I know nothing about Westerns. Didn’t see the appeal when I was younger. I avoided them so fastidiously that I probably didn’t see my first until I was twenty. I’ve seen the odd one here and there. The original True Grit. 3:10 To Yuma. Django Unchained. It was only this year that I had any inclination to start exploring the genre. I started with The Man Who Shot Liberty Valance, directed by John Ford.
When John Ford began teaming up with John Wayne, they collectively made a series of films that comprise some of the genres greatest hits. In a span of three decades, Ford would make Stage Coach, Fort Apache, Rio Grande and The Man Who Shot Liberty Valance, all highly regarded and much loved Westerns.
The Man Who Shot Liberty Valance is considered one of Ford’s finest films. It features a stacked cast including James Stewart, Lee Marvin and Vera Miles. Watching the film, I observed that like the best films in the horror genre, it offers some pretty interesting political and social commentary that underlies the events that take place.
James Stewart plays Ransom Stoddard, an American senator. We are introduced to him at the start of the film arriving at the town of Shinbone via steam locomotive and visiting a funeral. Stoddard is there to pay his respects to the deceased Tom Doniphon. As he starts a conversation with the funeral director, we flash back to the dying days of the Wild West and how the two came to meet.
Stoddard arrives in Shinbone many years prior as a young attorney when his stage coach is accosted by the bandit Liberty Valance, played with a distinctive cocky swagger by Lee Marvin. Valance robs the passengers and when Ransom protests, he pistol whips him to within an inch of his life.
Stoddard is nursed back to health and revived in Shinbone by the beautiful and compassionate Hallie. Through Hallie, we learn that Shinbone is a little town that is at a crossroads. They are about to hold a vote on whether they should enter statehood. The farmers want it, the cattlemen do not. The proponents for statehood wish for stability and the rule of constitutional law. The detractors believe that in order to protect themselves from the likes of Liberty Valance, they need guns, not bureaucrats.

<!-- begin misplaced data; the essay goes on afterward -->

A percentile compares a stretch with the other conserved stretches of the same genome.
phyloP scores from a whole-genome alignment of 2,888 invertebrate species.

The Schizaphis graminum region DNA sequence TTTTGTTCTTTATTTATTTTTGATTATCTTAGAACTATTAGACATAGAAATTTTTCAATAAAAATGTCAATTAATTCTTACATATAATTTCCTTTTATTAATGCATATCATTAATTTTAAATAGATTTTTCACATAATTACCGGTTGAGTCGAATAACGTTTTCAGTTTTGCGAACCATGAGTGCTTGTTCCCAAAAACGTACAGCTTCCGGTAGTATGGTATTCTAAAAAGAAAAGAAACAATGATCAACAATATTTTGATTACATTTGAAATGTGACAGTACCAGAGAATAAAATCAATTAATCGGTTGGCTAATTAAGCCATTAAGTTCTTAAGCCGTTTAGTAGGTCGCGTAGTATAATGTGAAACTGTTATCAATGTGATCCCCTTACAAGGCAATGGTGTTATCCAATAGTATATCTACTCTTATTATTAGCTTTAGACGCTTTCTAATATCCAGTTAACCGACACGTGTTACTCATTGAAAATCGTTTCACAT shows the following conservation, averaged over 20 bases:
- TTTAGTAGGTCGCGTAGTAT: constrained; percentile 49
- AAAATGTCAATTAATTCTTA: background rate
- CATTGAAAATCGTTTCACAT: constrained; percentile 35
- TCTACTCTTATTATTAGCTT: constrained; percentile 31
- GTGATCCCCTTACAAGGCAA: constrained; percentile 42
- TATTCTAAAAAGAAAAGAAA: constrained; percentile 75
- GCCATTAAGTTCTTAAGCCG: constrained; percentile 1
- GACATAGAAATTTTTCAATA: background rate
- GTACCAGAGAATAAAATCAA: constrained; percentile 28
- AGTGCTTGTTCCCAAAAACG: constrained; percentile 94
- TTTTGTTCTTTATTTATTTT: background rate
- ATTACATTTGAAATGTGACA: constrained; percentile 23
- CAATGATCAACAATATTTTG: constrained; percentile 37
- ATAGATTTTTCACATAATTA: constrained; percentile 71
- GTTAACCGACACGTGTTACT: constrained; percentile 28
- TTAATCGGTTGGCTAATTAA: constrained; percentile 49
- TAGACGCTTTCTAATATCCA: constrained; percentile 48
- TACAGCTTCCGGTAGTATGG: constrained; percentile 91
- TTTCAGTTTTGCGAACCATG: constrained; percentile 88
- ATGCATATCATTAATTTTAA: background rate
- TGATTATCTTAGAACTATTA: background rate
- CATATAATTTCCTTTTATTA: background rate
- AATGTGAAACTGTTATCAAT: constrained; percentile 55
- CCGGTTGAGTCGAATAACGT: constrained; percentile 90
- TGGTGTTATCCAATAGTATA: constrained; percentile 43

One such detractor is the ice cool Tom Doniphon. When Liberty walks into Hallie’s diner and begins tormenting Ransom and the other customers, he steps in and restores order. The stand off between Liberty and Tom is intense. They are two intense alpha males that can both effectively communicate how quickly they can end the other by a few choice words and a hand hovering over their six shooter. Clad in an apron and covered in slop, Stoddard seems weak and pathetic by comparison.
Although its clear that Tom Doniphon has the measure of Liberty Valance and is the man to keep the peace, he is also the last of a dying breed in the Wild West. American is modernizing and he is unsure of his place. His own insecurities come to fore when he realizes that Hallie has eyes for Ransom Stoddard and not him. Stoddard represents education, modernity and order. He carries books with him wherever he goes and he begins teaching the illiterate Shinbone townsfolk how to read. Doniphon seems unsure of his place in it all.
What surprised me watching The Man Who Shot Liberty Valance was the absence of famous Western tropes that I thought were synonymous with John Ford and John Wayne. The film does not have a saloon that ends every night with a bar fight. There aren’t any shoot outs on horseback. No lassoing and no Red Indians brandishing tomahawks. Instead the violence and lawlessness is mostly inferred. At the heart of the film is a debate about gun ownership and the role of government in American society that feels surprisingly relevant and topical, even fifty years after the film’s release.
Does Ford choose a side? I’m not so sure. John Wayne’s Doniphon is clearly the strong arm of the law. He is the man who shoots Liberty and without him, Shinbone would have fallen into lawlessness. By comparison, James Stewart’s Ransom Stoddard is a lot of talk. He is learned but he can’t shoot to save his life. He spends most of the film looking thoroughly emaciated, draped in his apron and getting physically bullied by both Liberty and Tom.
But it is Stoddard who is the way of the future. He gets the girl. He gets the credit for shooting Liberty and he is the man who drags Shinbone into the Twentieth Century. In the modern America, it is implied that there isn’t room for Tom Doniphon, no matter how much we might admire his heroics.
The Man Who Shot Liberty Valance is a terrific film. I have no way to gauge its merits compared to other Westerns but I think the film stands on its own two feet exceptionally well. It is smart, insightful and asks plenty of interesting questions about the roots of American gun culture. All three leads, Wayne, Stewart and Marvin, are immense in their particular roles. Wayne has an assured bravado that makes him a massive screen presence. He has an economy with his words and actions that can infer plenty. Marvin owns his role as a psychopathic bully. He picks on the meek and timid with a self assured sneer but when The Duke steps him, he’s quick to hightail it. Jimmy Stewart is great as the educated lawmaker trying to bring civility to Shinbone.
I’m not sure where I’ll go next after this. I’m tempted to go all in on watching more Ford and Wayne collaborations. But I’m worried it’s all downhill from here. I’m also considering the Sergio Leone’s Man With No Name trilogy. Regardless, I’m sold on Westerns. And it looks like I’ve got plenty to explore.